Eldorado (poem)

From Wikipedia, the free encyclopedia
Jump to: navigation, search
Eldorado

Gaily bedight,
A gallant knight,
In sunshine and in shadow,
Had journeyed long,
Singing a song,
In search of Eldorado.

But he grew old—
This knight so bold—
And o'er his heart a shadow
Fell as he found
No spot of ground
That looked like Eldorado.

And, as his strength
Failed him at length,
He met a pilgrim shadow—
"Shadow," said he,
"Where can it be—
This land of Eldorado?"

"Over the Mountains
Of the Moon,
Down the Valley of the Shadow,
Ride, boldly ride,"
The shade replied—
"If you seek for Eldorado!"

"Eldorado" is a poem written by Edgar Allan Poe, first published in April 1849.

Summary[edit]

The poem describes the journey of a "gallant knight" in search of the legendary El Dorado. The knight spends much of his life on this quest. In his old age, he finally meets a "pilgrim shadow" who points the way through "the Valley of Shadow". It was first published in the April 21, 1849 issue of the Boston-based The Flag of Our Union.[1]

Analysis[edit]

The poem is a narrative made up of four six-line stanzas, known as sestets. Poe uses the term shadow in the middle of each stanza. The meaning of the word, however, changes with each use. First, it is a literal shadow, where the sun is blocked out. In the second, it implies gloom or despair. The third use is a ghost. The final use, "the Valley of Shadow", references the "Valley of the Shadow of Death", possibly suggesting that Eldorado (or riches in general) does not exist in the living world, or may be extremely difficult to find in the physical realm. Eldorado can also be interpreted not as the worldly, yellowish metal, but as treasures that actually have the possibility of existence in the abode of spirits. These "spiritual" treasures are that of the mind: knowledge, understanding, and wisdom. In this case, Poe doubted the worthiness of humanity to possess such "mental wealth" and admitted to the inescapable worldliness of mankind.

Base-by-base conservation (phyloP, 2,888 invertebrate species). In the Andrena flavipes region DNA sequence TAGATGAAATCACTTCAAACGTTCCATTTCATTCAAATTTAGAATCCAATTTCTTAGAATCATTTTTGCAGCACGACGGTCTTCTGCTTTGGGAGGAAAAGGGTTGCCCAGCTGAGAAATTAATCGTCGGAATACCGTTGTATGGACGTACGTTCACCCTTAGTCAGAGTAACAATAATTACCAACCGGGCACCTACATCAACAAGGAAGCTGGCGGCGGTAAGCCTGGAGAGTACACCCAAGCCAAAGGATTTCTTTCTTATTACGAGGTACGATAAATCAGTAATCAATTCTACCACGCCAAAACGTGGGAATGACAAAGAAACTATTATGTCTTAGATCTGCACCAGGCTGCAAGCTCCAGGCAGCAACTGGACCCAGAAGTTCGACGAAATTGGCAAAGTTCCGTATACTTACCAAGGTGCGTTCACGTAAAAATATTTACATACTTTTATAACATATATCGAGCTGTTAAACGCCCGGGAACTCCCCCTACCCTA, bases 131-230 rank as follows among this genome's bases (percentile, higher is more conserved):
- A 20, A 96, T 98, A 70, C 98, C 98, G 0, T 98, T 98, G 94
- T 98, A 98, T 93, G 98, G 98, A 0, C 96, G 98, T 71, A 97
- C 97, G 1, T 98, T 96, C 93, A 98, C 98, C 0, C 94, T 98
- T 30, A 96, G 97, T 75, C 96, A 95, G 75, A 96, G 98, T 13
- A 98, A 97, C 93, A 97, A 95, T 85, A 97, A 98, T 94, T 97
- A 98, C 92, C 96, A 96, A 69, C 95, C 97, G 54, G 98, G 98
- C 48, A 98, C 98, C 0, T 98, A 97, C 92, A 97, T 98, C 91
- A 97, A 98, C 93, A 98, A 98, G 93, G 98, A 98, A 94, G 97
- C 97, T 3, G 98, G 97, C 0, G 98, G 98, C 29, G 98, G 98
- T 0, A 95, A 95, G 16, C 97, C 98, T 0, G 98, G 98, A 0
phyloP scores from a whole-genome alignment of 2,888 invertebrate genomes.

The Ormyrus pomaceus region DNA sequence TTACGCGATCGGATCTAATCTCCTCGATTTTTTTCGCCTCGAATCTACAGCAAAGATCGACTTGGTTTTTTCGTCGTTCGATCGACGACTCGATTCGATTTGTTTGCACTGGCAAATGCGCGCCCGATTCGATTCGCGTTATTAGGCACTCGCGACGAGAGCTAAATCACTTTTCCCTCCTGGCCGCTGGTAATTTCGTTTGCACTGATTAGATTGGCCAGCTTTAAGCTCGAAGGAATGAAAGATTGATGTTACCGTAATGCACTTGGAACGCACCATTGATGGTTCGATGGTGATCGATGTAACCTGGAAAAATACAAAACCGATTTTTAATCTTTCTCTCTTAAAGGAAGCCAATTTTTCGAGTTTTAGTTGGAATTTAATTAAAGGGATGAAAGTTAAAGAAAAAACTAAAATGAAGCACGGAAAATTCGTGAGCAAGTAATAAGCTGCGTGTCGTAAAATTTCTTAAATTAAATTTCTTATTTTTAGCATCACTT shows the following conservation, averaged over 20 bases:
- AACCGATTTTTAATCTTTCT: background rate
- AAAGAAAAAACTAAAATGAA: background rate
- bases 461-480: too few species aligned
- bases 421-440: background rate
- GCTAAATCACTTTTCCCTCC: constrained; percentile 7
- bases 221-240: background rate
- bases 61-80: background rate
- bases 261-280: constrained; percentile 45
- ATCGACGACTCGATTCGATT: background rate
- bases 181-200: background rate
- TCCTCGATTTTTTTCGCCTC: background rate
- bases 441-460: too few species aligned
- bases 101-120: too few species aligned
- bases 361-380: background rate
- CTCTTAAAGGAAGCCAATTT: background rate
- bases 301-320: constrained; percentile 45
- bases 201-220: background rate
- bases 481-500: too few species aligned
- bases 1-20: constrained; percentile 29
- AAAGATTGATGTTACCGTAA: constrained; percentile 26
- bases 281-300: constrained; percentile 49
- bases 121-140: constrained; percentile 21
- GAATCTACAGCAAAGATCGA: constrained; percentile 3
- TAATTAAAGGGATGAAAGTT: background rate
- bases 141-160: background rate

The time of the poem's publication, 1849, was during the California Gold Rush and was Poe's reaction to that event.[2]

"Eldorado" was one of Poe's last poems. As Poe scholar Scott Peeples wrote, the poem is "a fitting close to a discussion of Poe's career."[3] Like the narrator of the poem, Poe was on a quest for success or happiness and, despite spending his life searching for it, he eventually loses his strength and faces death.[3]

Adaptation[edit]

Eldorado was set by several 19th-century composers, including the Americans Charles Sanford Skilton, Edgar Stillman Kelley and for the London choir by Joseph Harold Hinton. In 1993 Eldorado, along with Hymn and Evening Star, was adapted by Jonathan Adams (composer) as Three Songs from Edgar Allan Poe for SATB chorus and piano. The better-known composer John Adams also composed an Eldorado symphony.

In popular music in 1996 the poem was used for the lyrics of a Donovan's song on his album Sutras. In 2000 "Eldorado" was adapted as song by the Darkwave band Sopor Aeternus on the album Songs from the inverted Womb and Poetica - All beauty sleeps In 2008 Craig Owens released a demo version of a song titled "El Dorado" on his Myspace page. The song uses Poe's poem as lyrics. Again in 2009 the Jim O'Ferrell Band, of Richmond, Virginia (where Poe was raised), released a song based on the poem (retitled "El Dorado") on their album Back to the World.

In film in 1966 excerpts from the poem are spoken in the movie El Dorado by a young James Caan. In the 1990 movie Young Guns 2, Kiefer Sutherland's character, Josiah "Doc" Scurlock was heard reciting the last stanza for a prostitute and claiming to have written the poem himself. In 2012 the poem was recited and is a central part of the plot of the British horror-comedy film Eldorado.

References[edit]

  1. ^ Quinn, Arthur Hobson. Edgar Allan Poe: A Critical Biography, Paperback ed., Baltimore: Johns Hopkins University Press, 1998. ISBN 0-8018-5730-9. p. 605.
  2. ^ Campbell, Killis. "The Origins of Poe", The Mind of Poe and Other Studies. New York: Russell & Russell, Inc., 1962: 159.
  3. ^ a b Peeples, Scott. Edgar Allan Poe Revisited. New York: Twayne Publishers, 1998: 172. ISBN 0-8057-4572-6